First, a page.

Have you always been an animal lover? Did you have pets growing up?
I’ve had a connection with animals for as long as I can remember. We always had dogs and cats growing up. My mom let me keep any animal I brought home. I always brought home the ones that needed help. Even as a kid I loved nursing them back to health.
How did it turn into animal rescuing and activism?
I’m not even sure when or how it started. I think it was always in me. There’s nothing like seeing a once injured or sick dog who was once deemed “unadoptable” thrive in their new home. I always rescued independently up until about 6 years ago. I wanted to volunteer for a rescue that was in line with my personal idea of rescuing. So many rescues are in it to make money. I wanted to be involved with one that was in it for the animals; one who wasn’t selective about which dogs they saved. I wanted to help the senior dogs and the injured dogs who were dumped at the shelter; not just the puppies and the dogs who brought in high adoption fees. I was thrilled to meet Jodi & Debbie from All Things Pawssible.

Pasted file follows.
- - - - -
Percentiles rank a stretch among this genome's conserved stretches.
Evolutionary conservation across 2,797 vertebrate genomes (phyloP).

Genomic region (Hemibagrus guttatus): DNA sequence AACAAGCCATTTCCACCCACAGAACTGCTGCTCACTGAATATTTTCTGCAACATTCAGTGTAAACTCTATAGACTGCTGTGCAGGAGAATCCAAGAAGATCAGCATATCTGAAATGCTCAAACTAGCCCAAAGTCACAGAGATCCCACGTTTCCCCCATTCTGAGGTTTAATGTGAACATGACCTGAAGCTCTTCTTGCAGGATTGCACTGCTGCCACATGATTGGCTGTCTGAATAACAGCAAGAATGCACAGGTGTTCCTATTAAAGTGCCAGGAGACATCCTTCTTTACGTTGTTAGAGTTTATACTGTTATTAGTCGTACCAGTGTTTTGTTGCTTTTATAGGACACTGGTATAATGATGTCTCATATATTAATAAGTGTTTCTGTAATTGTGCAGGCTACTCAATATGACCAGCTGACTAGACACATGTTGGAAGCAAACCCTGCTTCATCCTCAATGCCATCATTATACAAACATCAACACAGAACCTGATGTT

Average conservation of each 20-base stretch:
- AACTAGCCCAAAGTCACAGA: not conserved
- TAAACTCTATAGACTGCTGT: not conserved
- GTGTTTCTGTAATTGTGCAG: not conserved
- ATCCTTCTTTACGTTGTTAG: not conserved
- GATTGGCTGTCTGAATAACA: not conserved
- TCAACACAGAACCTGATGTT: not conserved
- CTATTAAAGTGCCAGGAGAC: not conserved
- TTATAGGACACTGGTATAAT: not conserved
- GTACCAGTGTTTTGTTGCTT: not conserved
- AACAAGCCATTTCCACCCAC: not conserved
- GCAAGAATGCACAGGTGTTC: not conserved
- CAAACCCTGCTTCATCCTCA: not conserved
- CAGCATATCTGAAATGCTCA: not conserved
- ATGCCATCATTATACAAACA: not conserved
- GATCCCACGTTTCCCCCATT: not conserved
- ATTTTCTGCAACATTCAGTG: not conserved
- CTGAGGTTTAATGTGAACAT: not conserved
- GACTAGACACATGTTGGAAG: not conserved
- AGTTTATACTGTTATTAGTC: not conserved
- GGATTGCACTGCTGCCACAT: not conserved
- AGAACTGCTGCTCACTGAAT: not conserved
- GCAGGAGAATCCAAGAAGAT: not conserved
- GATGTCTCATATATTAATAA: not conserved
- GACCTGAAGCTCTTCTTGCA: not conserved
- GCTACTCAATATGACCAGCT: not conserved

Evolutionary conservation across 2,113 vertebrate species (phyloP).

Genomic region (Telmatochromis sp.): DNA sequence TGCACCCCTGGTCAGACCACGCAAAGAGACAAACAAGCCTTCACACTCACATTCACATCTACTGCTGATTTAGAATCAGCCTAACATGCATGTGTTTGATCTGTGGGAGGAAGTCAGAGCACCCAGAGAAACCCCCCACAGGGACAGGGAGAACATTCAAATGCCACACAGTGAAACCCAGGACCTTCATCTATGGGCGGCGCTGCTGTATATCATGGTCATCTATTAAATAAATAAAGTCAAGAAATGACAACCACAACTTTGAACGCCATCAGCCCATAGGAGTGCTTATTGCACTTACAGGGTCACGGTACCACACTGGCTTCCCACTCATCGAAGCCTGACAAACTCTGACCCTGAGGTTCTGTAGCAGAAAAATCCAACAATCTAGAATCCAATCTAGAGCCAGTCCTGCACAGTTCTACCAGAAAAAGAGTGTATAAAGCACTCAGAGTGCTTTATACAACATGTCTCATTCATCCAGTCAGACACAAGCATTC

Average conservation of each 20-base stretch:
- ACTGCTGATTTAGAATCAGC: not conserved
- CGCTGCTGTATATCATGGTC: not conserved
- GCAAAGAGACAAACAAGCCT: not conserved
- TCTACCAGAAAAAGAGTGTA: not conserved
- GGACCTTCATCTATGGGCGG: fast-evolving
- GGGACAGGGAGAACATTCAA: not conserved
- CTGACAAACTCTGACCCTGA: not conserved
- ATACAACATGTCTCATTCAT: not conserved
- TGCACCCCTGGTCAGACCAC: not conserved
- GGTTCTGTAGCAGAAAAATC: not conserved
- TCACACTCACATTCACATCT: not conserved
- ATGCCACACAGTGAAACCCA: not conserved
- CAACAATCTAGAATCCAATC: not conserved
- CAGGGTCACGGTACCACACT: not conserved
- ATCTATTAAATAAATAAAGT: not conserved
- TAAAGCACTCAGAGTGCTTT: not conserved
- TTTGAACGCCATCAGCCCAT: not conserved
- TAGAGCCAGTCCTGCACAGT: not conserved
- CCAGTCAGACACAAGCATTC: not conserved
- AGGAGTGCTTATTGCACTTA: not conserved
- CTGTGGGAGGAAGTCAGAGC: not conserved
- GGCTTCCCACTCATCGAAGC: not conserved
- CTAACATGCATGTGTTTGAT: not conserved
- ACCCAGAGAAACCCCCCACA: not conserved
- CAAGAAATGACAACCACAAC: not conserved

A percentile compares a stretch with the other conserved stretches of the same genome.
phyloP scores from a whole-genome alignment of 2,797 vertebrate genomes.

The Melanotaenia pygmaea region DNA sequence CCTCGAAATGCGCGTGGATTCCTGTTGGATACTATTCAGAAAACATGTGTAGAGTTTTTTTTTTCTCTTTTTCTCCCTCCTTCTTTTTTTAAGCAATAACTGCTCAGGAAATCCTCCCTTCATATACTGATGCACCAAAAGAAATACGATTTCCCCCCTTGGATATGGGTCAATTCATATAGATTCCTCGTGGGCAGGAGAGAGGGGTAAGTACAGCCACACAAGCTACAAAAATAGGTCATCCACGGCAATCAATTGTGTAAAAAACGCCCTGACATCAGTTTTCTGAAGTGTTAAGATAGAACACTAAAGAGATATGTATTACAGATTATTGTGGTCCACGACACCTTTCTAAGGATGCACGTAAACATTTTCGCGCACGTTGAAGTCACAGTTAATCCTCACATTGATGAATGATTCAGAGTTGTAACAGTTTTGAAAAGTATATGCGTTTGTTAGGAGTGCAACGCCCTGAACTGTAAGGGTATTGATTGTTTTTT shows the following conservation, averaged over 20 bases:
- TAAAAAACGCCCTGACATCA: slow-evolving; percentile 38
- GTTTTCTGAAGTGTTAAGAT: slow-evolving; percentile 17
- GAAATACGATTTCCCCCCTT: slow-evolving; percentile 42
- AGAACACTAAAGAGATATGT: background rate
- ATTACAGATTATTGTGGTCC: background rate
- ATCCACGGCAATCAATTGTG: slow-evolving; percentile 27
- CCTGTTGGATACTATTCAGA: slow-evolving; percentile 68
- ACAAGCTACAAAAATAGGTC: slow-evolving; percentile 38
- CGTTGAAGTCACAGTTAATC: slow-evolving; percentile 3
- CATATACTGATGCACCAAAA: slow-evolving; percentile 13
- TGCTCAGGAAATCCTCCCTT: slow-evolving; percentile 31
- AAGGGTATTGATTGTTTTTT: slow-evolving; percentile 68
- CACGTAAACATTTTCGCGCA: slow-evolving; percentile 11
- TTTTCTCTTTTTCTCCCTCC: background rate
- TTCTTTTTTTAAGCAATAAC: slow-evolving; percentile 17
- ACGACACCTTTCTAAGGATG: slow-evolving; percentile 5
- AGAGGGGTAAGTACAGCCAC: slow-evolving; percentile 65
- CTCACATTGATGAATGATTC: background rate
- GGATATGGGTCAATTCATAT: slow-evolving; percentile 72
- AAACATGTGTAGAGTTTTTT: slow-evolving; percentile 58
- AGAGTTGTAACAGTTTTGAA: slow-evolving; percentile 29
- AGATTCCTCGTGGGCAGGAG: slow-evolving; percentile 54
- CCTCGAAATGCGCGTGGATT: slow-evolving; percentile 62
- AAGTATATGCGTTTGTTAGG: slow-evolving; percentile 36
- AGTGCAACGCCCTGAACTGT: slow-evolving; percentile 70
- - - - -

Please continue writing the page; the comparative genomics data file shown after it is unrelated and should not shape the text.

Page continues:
How many animals would you say you have you fostered/adopted through the years?
Geez…I lost count a long time ago. We’ve fostered dozens of dogs. ATPAR has adopted hundreds of dogs over the years. While more is better, each life saved is a victory.
How many pets of your own do you currently have living with you?
Hold on to your hats…we currently have 12 dogs and 2 parrots. They don’t live with us; we live with them. They pretty much run the house and our lives. Most of them were “fosters” but, like I said, we take in less adoptable animals so they were hard to place. Once they’re with us for a while it’s too hard to let them go. They’re mostly small dogs (I’m a sucker for a mean Chihuahua.) A lot of our dogs are older so we won’t have this many dogs forever but, for now, we are committed to giving them the best possible life. I am certain that we give our dogs more attention than most people with just one dog.
Ever had any unusual animals come to you?
We get calls from people wanting to surrender all types of animals. Pigs, goats, chickens, ducks, sheep, etc. We try to find homes for as many animals as we can and spend hours online and on the phone.